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. Last Updated: 07/27/2016

Duma Ratifies Kyoto Protocol

The State Duma ratified the Kyoto Protocol on Friday after less than two hours of debate, bringing the international treaty to limit greenhouse gases just a heartbeat away from coming into force worldwide.

A positive vote had been widely forecast after the Cabinet endorsed the treaty Sept. 30, but European governments and environmental groups, who have lobbied hard for Russia to ratify, hailed the move as a key victory in the global battle against climate change.

Without Russia's support Kyoto would have been scrapped, and Russia's ratification will make the treaty binding.

"We have opened the Russian champagne bottles," said European Environment Commissioner Margot Wallstrom. "It brings Russia a lot closer to Europe, I would say."

The treaty must still be approved by the Federation Council and signed by President Vladimir Putin, although these steps are seen as formalities. The Federation Council is to consider the bill on Wednesday.

The Kyoto Protocol calls on industrialized countries to reduce emissions of greenhouse gases, thought to be the cause of global warming, to previously agreed target levels by 2012.

Russia's target is equivalent to its 1990 emissions levels. Thanks to the collapse of Soviet-era heavy industry following the breakup of the Soviet Union, the country now produces about 30 percent less than that amount.

The Kyoto Protocol was rammed through the Duma on Friday by United Russia, although deputies from the Liberal Democratic Party, the Communist Party and Rodina lashed out against it.

The treaty "is not in the interests of the Russian Federation," said Pyotr Romanov, a Communist deputy. Limiting Russia's greenhouse gas emissions will limit economic growth and make meeting Putin's goal of doubling GDP within 10 years impossible, he said, according to Interfax. The same arguments were put forward by Putin's economic adviser, Andrei Illarionov, one of the main opponents of Kyoto.

Kyoto's supporters argue that the treaty will bring Russia economic rewards since it will allow Russia to sell any unused emissions quotas to countries that do not meet their reduction targets.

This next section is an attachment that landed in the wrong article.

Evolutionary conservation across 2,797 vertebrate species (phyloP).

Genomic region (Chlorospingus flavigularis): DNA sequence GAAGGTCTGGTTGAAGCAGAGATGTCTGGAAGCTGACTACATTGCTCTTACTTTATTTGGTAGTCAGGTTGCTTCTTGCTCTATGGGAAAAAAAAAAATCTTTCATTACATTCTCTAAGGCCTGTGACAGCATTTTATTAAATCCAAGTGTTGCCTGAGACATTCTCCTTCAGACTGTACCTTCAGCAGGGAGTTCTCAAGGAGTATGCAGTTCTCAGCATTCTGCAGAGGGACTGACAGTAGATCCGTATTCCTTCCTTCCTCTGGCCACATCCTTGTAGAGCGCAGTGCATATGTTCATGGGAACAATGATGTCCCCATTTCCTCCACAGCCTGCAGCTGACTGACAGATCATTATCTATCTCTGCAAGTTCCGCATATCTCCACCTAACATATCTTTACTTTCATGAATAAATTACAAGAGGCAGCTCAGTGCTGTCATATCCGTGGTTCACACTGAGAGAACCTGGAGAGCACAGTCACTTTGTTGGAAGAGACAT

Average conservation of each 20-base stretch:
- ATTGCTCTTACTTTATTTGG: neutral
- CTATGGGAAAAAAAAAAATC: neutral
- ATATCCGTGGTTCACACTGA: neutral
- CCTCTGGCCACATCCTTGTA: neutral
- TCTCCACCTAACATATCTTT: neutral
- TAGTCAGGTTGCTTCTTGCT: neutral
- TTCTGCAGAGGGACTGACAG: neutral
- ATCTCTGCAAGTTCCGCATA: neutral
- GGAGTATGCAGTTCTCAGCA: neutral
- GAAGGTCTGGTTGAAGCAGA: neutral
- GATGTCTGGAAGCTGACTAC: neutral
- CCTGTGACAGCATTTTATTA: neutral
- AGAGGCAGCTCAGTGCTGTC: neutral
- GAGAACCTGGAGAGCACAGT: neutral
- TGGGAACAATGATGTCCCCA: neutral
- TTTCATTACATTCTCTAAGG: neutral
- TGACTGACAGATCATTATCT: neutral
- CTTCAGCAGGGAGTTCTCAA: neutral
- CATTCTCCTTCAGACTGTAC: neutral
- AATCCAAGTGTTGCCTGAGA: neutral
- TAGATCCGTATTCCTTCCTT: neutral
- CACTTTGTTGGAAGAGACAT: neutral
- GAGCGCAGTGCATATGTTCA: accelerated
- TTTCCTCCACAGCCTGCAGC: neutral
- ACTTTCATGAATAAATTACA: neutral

But Alexei Ostrovsky, a deputy from the LDPR, said that even if Russia has extra quotas, it probably will not be able to turn them into profit. The country could theoretically make $15 billion to $20 billion from quota sales, "but no one says they will buy these quotas from us," he said, according to Interfax.

European leaders insist there will be a market for Russia's extra quotas.

United Russia's Anatoly Aksakov, deputy chairman of the Credit Organizations and Financial Markets Committee, said Russia could gain $20 billion to $40 billion in environment-friendly investments under the terms of the treaty.

Kyoto supporters have long argued that Russia could earn billions from so-called "joint-implementation projects," in which a foreign investor pays to reduce emissions in Russia but counts the emissions reductions for his own country or company.

"Ratification of the Kyoto Protocol will have no effect on the doubling of GDP and will not become a barrier to economic growth," Aksakov said.

The motion passed with 334 votes for, 73 against and two abstentions.

Putin spoke out in favor of the Kyoto Protocol after the European Union backed Russia's bid to join the World Trade Organization this spring, prompting widespread speculation that the two issues were unofficially linked.

Environmentalists celebrated the Duma's vote, but many of Kyoto's supporters say its real significance lies in establishing a framework for further international efforts to fight climate change.

"We'll toast the Duma with vodka tonight," said Greenpeace climate policy adviser Steve Sawyer in a statement on Friday. "But on Monday morning we need to roll up our sleeves and get down to the real work. We must build on the Kyoto Protocol, and seek agreement for the much deeper emissions reductions required to put us on a path toward a real solution to the threat of dangerous climate change."

The Kyoto Protocol was originally designed to reduce greenhouse emissions by a total of 5.2 percent below 1990 levels among industrialized countries. But since the United States has backed out of the treaty, many experts say that even if all countries meet their targets, total emissions will be reduced by even less.

"The Kyoto Protocol may not be perfect but it is the only effective tool that is available to the international community," said Romano Prodi, then-president of the European Commission, in a statement.

Kyoto's supporters called on the United States to move forward on climate change.

The Duma's vote "is a major defeat for President Bush and his paymasters in the fossil fuel industry," Sawyer said.

"Latest scientific evidence suggests that global climate change may be happening more rapidly than has been previously known," Prodi said. "The United States should not abstain from the one fight that is crucial for the future of mankind."

A spokesman for the U.S. State Department said Friday that the United States will not change its position on ratification of the Kyoto Protocol, according to Agence France Presse.

U.S. President George W. Bush has argued that the treaty will hurt the U.S. economy. His opponent in the Nov. 2 election, Senator John Kerry, has criticized Bush for backing out of Kyoto, but now says it is too late for the United States to reverse course and support the treaty. Kerry joined in a 95-to-0 Senate vote in 1997 for a measure that said the United States should not ratify Kyoto without significant changes to the treaty.

Once Putin signs off on Kyoto and Russia's documents are delivered to the United Nations, the treaty will go into effect within 90 days.